After 3 years since Microsoft acquired Skype for $8.5 billion, couple of former Internet calling or messaging service staff are introducing a new messaging application.
Co-founder of Skype Janus Friis is behind a new communication application called Wire. Which is now available for iOS, Android and Mac OS X. The app itself is the reimagining of how a communications tool like Skype should operate had it been built today. We can expect much under-the-hood improvements that users don't necessarily see, such as advancements in media processing, audio technology, file compression and delivery etc.
Wire pairs this more solid infrastructure with an uncluttered, simple design that will likely be the initial attraction for mainstream users.
Skype no doubt, is one of the top communication apps around the globe, but users still experience issues with call quality, connection problems, synchronization and more.
"Skype was launched more than a decade ago. A lot has changed since then - we are all used to free calls and texting, and we have taken to carrying our computers in our pockets," said Friis in a statement about Wire's launch. "It is time to create the best possible communication tools, as beautiful as they are useful," he says. "Wire is just that."
Wire has a strong team with deep backgrounds in communications, including those who worked in product and technology at Apple, Skype, Nokia and Microsoft. Co-founder and CEO Jonathan Christensen has been in Internet communications for 15 years, having previously worked on MSN Messenger and Lync at Microsoft, and then later co-founded audio-processing software company Camino Networks, which was later acquired by Skype.
Co-founder Alan Duric (CTO) also co-founded Camino, as well as Telio, a VoIP company similar to Vonage. Wire's head of product design Priidu Zilmer previously led design teams at Vdio and Skype. And Wire's Chief Scientist Koen Vos created the audio compression format SILK and co-created the audio coding format Opus.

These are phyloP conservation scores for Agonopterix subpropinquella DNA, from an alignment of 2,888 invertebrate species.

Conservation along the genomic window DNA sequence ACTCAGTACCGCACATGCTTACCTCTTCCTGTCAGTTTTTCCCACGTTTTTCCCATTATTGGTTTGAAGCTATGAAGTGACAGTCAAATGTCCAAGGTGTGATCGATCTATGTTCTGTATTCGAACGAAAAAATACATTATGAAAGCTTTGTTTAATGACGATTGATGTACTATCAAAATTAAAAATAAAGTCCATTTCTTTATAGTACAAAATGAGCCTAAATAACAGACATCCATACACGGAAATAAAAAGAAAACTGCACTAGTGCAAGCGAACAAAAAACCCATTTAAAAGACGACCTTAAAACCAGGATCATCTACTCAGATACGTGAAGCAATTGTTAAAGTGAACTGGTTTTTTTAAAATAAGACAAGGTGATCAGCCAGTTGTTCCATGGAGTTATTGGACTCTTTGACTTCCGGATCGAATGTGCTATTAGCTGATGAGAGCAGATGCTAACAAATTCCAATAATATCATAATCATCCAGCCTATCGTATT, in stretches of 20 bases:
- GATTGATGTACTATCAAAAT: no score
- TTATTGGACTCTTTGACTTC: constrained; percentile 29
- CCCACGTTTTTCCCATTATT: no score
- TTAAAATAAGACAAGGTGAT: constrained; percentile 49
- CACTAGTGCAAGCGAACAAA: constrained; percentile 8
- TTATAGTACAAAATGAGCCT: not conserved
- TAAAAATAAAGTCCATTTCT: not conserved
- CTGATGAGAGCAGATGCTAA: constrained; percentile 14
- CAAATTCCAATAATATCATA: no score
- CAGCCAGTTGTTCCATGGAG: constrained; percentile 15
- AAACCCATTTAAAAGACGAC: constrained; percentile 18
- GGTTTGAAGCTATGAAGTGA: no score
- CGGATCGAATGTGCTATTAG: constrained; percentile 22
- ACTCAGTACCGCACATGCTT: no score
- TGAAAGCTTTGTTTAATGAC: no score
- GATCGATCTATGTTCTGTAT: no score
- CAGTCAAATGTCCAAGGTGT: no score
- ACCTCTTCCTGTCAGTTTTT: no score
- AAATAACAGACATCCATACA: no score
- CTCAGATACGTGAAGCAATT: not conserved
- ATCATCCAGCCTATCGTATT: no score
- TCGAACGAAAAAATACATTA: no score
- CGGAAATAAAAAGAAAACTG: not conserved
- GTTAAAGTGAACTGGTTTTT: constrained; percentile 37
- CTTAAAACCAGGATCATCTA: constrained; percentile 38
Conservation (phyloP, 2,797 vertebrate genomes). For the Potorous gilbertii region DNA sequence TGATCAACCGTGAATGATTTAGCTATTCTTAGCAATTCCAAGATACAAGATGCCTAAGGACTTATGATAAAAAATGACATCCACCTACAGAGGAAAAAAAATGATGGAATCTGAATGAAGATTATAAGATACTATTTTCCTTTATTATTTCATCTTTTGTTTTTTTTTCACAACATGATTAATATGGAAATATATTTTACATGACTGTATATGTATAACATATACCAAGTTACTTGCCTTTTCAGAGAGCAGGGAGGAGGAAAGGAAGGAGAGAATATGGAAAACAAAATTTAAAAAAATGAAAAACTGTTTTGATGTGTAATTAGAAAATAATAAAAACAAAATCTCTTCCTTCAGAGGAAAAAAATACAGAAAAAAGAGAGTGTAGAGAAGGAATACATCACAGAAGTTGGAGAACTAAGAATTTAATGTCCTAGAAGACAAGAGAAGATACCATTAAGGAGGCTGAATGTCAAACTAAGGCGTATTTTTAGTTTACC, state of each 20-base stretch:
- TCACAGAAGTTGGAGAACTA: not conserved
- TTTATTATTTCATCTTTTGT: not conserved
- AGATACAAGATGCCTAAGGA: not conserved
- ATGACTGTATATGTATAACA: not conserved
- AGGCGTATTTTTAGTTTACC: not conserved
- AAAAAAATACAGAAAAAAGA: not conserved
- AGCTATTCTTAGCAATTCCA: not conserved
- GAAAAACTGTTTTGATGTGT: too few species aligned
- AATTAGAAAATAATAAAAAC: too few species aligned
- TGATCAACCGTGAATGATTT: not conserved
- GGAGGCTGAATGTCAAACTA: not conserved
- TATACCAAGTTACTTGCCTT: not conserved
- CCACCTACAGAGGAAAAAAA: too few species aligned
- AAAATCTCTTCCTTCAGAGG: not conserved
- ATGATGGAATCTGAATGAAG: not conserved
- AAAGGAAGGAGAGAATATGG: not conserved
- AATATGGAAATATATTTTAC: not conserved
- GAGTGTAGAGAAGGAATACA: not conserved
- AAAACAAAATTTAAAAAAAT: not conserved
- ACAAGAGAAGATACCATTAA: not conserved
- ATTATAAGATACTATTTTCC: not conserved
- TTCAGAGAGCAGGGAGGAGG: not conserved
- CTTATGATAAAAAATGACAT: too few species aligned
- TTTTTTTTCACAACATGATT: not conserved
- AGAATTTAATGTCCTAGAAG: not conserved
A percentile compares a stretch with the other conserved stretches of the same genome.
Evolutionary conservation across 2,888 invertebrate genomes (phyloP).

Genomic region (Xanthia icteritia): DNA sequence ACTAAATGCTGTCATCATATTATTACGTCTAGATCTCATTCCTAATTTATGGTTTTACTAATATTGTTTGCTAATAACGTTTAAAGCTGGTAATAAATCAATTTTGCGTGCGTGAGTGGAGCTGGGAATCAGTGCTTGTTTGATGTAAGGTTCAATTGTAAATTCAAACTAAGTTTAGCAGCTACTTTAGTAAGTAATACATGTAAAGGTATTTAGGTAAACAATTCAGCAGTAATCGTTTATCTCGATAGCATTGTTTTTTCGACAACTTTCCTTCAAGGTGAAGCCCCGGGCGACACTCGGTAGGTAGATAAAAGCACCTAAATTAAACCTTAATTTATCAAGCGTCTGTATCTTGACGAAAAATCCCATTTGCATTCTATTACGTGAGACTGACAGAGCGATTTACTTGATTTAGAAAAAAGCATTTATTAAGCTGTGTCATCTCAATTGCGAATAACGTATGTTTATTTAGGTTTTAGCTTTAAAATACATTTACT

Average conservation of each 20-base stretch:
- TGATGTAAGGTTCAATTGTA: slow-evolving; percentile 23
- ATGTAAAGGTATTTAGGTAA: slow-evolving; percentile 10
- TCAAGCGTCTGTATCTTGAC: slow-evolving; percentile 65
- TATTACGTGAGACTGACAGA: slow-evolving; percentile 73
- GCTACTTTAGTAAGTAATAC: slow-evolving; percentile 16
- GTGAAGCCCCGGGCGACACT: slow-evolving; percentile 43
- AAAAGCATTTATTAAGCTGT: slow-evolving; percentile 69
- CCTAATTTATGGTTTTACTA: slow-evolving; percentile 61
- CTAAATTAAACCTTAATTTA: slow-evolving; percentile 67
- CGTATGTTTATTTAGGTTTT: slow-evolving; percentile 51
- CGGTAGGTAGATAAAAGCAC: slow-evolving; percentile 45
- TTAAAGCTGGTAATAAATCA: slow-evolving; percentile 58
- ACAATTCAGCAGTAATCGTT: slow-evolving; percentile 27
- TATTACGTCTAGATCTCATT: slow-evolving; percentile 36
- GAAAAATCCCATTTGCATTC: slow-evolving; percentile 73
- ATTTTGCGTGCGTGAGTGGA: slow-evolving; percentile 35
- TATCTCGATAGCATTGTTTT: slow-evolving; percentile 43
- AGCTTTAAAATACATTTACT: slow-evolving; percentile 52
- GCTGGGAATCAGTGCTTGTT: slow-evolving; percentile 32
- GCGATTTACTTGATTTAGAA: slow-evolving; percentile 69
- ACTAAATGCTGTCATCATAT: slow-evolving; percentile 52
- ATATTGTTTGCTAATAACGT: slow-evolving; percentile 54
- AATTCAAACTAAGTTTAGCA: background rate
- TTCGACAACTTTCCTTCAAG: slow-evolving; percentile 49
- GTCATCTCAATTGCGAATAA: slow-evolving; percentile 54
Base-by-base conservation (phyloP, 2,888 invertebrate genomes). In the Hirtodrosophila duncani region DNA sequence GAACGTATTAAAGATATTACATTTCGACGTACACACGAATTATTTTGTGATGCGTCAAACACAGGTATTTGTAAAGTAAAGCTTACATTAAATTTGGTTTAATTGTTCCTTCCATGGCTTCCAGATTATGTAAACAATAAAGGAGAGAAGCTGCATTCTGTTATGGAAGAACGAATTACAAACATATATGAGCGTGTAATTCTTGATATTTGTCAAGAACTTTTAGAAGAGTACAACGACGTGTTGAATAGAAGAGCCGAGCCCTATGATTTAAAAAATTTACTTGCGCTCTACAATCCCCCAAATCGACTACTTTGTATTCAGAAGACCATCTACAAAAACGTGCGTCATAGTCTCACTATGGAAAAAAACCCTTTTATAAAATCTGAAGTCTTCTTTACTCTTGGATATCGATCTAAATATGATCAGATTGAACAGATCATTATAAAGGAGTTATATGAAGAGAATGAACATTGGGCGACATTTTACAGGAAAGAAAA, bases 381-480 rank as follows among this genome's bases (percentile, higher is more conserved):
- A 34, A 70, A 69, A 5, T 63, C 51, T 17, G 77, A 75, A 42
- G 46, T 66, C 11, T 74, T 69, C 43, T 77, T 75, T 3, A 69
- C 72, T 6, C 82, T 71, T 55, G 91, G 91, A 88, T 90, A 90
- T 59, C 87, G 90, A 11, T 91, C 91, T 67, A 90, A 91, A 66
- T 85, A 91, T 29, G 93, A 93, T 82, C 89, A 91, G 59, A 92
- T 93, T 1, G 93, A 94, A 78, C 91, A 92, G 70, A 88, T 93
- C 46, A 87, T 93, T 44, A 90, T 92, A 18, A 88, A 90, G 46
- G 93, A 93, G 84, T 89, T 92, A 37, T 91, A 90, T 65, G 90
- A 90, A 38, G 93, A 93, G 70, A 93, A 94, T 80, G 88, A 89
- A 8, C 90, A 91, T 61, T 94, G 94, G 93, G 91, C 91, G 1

At this stage, we cannot say Wire is a Skype replacement, but we can expect it will come up with a good success in near future.
Wire works as both a mobile and desktop app, that allows users to share text, pictures, audio and other rich media, including content from SoundCloud and YouTube. But it currently lacks video support for either real-time video chat or asynchronous recordings, though it plans to add this and other features later on, including HTML5 support (soon) and later premium features users may pay for.
The most impressive about the app for a non-technical user is Wire's elegant design, which will appeal more to younger users who grew up with smartphones in their pockets. The gestures like swiping and pulling down on screens to access menus – movements that the mobile app utilizes for things like moving back and forth between chats at the contacts list, for example, or accessing a search box at the top of the screen.
When you want to share a photo, call or "ping" another user, you have to swipe the flashing cursor to the right to reveal the options. If you want to see a message's date and timestamp, you have to tap on it.
End result is a messaging client where the focus is more on the content being shared, rather than the app itself which almost disappears into the background. The app is smart like for instance, as you use the app to chat, it reorganizes your contact list putting those you're most likely trying to reach up at the top.
The company has an undisclosed amount of funding from Friis and Iconical.com, a collection of engineers, executives and designers which serves as a new, non-VC model for investments including Aether (Cone), Rdio, Vivino, Vicarious and others.
"We looked at every single aspect of the landscape," Christensen adds. "We had the context and the history having been in this for quite a long time and having seen the pain points," he says. "We took all of them apart, and rebuilt them the way they should be built... we hope."
You can download the app from the following download links.